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November 11, 2014

Se7en Deadly Sins Blog Post Series Recap

Seven Deadly Sins of Leadership

Now that you have gotten familiar with each of the Se7en Deadly Sins of Leadership over the past few months, I am going to briefly recap them for you.  Leadership comes with a lot of responsibilities and these Se7en Deadly Sins can harm even the best of us.  Making sure you are aware of these common but dangerous sins is a step in the right direction for productive and successful leadership.

  1. Myopia: The sin of only seeing what’s right in front of you
  2. Hypocrisy: The sin of failing to practice what you preach
  3. Sloth: The sin of being too lazy to commit time and resources to great communication
  4. Detachment: The sin of being disconnected and distanced from your team
  5. Materialism: The sin of finding more value in counting short-term deliverables than in achieving long term goals
  6. Presumption:  The sin of assuming that everyone shares your perspective and understanding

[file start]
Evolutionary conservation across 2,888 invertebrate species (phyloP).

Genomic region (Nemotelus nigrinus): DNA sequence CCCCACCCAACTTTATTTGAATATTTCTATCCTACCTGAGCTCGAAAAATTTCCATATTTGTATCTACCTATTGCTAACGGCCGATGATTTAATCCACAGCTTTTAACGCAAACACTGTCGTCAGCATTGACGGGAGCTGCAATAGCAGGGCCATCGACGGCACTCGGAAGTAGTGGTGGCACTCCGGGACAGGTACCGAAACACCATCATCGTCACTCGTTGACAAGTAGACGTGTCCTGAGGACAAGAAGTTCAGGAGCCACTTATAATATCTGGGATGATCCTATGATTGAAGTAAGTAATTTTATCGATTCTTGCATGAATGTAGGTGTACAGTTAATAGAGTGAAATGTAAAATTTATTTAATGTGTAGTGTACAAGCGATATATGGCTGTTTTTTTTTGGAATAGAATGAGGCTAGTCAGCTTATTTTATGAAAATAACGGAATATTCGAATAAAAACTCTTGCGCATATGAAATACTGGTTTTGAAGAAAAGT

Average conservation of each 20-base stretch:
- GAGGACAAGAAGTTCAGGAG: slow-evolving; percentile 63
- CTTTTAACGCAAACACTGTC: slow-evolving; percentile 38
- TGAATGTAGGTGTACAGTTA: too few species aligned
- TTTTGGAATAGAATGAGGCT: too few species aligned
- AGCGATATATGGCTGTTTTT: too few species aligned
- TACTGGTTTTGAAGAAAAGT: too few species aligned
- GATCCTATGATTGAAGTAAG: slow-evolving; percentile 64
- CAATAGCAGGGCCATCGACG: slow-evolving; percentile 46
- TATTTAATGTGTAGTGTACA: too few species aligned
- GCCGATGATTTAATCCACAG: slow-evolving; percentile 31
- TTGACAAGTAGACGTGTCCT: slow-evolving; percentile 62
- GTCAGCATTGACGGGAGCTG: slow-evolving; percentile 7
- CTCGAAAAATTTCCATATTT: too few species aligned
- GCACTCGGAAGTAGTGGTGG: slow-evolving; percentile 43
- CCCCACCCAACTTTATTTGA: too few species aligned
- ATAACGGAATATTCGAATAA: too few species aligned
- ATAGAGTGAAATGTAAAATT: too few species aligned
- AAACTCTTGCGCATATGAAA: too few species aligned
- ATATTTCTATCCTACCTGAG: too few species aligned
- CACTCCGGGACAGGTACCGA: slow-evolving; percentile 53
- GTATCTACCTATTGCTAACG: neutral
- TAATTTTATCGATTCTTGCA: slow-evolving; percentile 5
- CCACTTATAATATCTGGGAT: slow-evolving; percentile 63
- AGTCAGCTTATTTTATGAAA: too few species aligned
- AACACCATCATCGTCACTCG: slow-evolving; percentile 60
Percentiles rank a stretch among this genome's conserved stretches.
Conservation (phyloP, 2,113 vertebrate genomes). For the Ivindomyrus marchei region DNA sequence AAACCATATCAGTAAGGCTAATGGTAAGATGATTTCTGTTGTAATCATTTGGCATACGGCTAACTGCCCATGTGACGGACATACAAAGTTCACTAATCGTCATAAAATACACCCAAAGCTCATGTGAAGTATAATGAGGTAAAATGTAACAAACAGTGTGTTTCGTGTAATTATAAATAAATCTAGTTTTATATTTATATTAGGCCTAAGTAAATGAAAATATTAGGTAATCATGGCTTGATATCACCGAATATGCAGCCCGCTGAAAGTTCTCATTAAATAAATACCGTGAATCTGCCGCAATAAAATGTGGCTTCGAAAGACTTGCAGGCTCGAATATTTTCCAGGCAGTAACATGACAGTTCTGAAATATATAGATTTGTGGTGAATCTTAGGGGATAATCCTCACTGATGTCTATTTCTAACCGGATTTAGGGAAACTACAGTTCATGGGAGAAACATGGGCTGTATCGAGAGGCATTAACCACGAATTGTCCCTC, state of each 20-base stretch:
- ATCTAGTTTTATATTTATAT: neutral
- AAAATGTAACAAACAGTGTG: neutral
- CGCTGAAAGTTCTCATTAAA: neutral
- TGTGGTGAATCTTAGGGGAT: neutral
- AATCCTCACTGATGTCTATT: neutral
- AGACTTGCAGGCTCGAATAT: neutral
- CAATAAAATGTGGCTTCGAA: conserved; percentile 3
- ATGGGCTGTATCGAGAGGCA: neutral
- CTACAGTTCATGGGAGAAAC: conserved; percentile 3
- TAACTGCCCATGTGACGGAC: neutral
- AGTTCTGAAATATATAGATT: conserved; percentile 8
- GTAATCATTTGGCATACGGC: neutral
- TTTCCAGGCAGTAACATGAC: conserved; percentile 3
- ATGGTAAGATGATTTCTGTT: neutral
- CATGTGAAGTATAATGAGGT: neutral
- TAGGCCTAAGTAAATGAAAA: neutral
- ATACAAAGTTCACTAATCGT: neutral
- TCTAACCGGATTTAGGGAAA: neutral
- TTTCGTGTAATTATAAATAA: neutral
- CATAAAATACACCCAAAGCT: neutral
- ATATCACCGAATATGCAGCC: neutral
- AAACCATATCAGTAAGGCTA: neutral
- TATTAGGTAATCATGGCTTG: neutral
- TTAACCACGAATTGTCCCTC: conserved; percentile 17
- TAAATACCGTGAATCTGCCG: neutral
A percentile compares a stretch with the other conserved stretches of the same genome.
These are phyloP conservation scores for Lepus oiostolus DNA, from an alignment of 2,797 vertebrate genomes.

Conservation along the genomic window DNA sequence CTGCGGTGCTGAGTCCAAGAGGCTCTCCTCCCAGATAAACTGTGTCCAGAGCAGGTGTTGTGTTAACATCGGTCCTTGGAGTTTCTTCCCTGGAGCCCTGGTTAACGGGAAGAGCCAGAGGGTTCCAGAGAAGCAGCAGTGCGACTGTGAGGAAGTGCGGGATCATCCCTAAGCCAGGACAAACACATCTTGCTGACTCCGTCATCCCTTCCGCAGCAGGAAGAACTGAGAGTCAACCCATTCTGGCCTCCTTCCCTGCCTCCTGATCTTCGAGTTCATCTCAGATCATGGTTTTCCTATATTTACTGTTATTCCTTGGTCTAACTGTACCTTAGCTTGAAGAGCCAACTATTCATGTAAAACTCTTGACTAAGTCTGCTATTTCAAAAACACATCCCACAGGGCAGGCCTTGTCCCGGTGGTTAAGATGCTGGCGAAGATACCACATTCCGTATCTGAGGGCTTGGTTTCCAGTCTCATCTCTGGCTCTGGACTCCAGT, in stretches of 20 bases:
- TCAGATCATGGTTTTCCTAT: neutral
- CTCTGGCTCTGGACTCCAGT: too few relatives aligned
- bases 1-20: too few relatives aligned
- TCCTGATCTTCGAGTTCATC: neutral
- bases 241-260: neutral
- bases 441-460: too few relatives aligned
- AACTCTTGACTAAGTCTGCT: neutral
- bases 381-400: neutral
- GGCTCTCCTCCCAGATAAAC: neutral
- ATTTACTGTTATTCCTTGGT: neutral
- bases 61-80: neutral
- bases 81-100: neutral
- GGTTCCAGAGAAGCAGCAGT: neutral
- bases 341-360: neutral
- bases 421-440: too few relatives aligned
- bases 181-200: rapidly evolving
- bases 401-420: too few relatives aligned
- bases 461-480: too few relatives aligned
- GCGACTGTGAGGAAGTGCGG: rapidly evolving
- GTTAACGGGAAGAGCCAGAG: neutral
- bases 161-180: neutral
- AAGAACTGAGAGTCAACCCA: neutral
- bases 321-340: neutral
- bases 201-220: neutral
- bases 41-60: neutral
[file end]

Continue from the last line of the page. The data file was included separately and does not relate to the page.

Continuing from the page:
7. Irrelevance:  The sin of failing to provide meaningful context for project and company goals and objectives

For most leaders, avoiding any of the Se7en Deadly Sins takes honest self-assessment and a concerted effort.  And only by knowing these sins, or common traps that leaders fall into, can you begin to think about how to navigate around them.  Only then, as leaders, can we make the greatest impact on the people we lead.  With time and practice, good habits replace bad, and your past life of leadership sin becomes a distant memory.  The strategies given over the past few months are proven and I’ve seen them work irrespective of the industry, economy, or the leader’s personality. 

Becoming a great leader takes practice, and learning to avoid The Se7en Deadly Sins—and their associated behaviors—is one essential key to mastering the effective communication that drives great organizations. You communicate whether you want to or not … so you might as well get good at it.

Which sin are you guilty of committing the most?  What can you do to make sure you don’t continue to do so in the future?

-David Grossman


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